But Leonardo Arriola and Martha Johnson find that the “growth of women in African governance has not necessarily translated into real influence”:
Previous scholarship has shown that women around the world typically receive appointments to less prestigious, more “feminine,” ministerial portfolios like women’s affairs, which are rarely launching pads for greater authority. This remains true in much of Africa. Based on data from 43 African countries between 1980 and 2005, we find that women are significantly less likely than men to receive high prestige appointments in areas such as finance or defense. Women are more likely to be found in medium prestige portfolios like education, which may have sizable personnel and resources but little influence, or low prestige portfolios like culture with small budgets and narrow constituencies.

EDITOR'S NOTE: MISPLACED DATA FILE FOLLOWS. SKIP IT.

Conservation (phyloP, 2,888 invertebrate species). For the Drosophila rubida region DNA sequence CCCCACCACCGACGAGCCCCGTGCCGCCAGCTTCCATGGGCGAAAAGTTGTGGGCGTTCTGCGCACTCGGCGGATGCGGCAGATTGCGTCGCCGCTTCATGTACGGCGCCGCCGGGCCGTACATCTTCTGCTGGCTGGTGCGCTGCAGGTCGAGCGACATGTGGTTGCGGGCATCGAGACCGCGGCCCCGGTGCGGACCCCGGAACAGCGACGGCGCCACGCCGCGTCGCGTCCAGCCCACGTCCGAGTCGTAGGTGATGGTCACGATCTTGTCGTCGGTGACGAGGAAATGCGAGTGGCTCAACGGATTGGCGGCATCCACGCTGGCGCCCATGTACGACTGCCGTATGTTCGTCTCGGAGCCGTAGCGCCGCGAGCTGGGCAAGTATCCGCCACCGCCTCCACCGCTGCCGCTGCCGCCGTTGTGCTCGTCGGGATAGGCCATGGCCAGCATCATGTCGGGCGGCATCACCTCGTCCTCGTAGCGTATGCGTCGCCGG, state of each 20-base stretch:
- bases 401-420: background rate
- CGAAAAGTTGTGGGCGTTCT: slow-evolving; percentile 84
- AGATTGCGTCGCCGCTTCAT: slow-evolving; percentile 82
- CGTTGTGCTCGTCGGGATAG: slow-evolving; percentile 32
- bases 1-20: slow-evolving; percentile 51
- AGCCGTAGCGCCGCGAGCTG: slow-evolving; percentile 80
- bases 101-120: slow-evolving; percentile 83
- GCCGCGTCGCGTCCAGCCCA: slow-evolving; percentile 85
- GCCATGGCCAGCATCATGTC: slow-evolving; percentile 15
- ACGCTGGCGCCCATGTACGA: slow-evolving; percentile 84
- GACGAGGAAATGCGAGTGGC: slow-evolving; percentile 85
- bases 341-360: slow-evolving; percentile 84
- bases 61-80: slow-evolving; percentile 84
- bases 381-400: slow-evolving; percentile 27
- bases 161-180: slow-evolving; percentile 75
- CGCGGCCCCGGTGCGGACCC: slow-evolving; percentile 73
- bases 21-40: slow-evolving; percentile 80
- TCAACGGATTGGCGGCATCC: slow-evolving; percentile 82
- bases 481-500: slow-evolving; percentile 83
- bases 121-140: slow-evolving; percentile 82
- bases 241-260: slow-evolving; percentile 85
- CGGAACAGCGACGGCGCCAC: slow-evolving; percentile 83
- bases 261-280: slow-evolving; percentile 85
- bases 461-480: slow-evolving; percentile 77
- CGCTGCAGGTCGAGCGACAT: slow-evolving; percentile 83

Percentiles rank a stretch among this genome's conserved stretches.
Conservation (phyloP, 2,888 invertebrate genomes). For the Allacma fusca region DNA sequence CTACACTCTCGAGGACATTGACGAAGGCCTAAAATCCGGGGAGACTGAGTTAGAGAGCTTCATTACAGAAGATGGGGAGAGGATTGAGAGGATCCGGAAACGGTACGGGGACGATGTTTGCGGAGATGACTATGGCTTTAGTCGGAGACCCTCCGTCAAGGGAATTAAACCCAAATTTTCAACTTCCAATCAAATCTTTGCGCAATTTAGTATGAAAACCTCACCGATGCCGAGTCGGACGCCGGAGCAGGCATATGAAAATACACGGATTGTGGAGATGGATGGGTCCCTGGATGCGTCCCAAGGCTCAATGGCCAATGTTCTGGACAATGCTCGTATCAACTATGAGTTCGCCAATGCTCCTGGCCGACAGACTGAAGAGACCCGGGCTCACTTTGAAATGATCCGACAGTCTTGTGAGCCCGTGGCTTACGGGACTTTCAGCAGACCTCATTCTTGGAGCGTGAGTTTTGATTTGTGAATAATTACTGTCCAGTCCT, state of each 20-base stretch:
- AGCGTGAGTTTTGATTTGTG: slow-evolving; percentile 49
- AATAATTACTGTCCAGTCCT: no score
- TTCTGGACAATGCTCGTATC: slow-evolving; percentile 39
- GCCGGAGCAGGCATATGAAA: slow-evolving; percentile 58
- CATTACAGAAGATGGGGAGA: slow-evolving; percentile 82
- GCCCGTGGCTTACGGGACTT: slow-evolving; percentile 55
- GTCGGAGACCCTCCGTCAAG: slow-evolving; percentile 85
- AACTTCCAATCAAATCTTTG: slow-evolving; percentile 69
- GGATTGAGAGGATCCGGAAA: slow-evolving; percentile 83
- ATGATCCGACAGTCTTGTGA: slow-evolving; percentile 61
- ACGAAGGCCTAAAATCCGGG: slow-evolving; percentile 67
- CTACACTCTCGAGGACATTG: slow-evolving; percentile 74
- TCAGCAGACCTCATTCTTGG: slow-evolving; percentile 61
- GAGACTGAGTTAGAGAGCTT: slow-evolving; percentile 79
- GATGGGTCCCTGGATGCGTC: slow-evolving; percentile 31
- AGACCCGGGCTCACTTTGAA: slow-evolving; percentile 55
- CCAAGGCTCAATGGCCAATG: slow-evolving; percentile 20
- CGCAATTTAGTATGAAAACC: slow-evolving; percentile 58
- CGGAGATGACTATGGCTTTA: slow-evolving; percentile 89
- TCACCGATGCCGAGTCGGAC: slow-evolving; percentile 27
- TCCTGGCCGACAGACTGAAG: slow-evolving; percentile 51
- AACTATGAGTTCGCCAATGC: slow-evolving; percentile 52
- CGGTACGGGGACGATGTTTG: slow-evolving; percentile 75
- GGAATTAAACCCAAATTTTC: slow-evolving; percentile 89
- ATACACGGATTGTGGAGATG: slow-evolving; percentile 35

Update from a reader:
Thanks to your post, I am led to the full list and find where China stands. China’s ranking (61st with 23.4% women in the “single house”), while low, masks the true disparity that is appalling. The people’s congress is known to be the rubber-stamp chamber anyway. Two other statistics could be more telling. Among the officials at or above the provincial and ministry ranks, 11% are women. There are two women in the current politburo of 25, or 8%.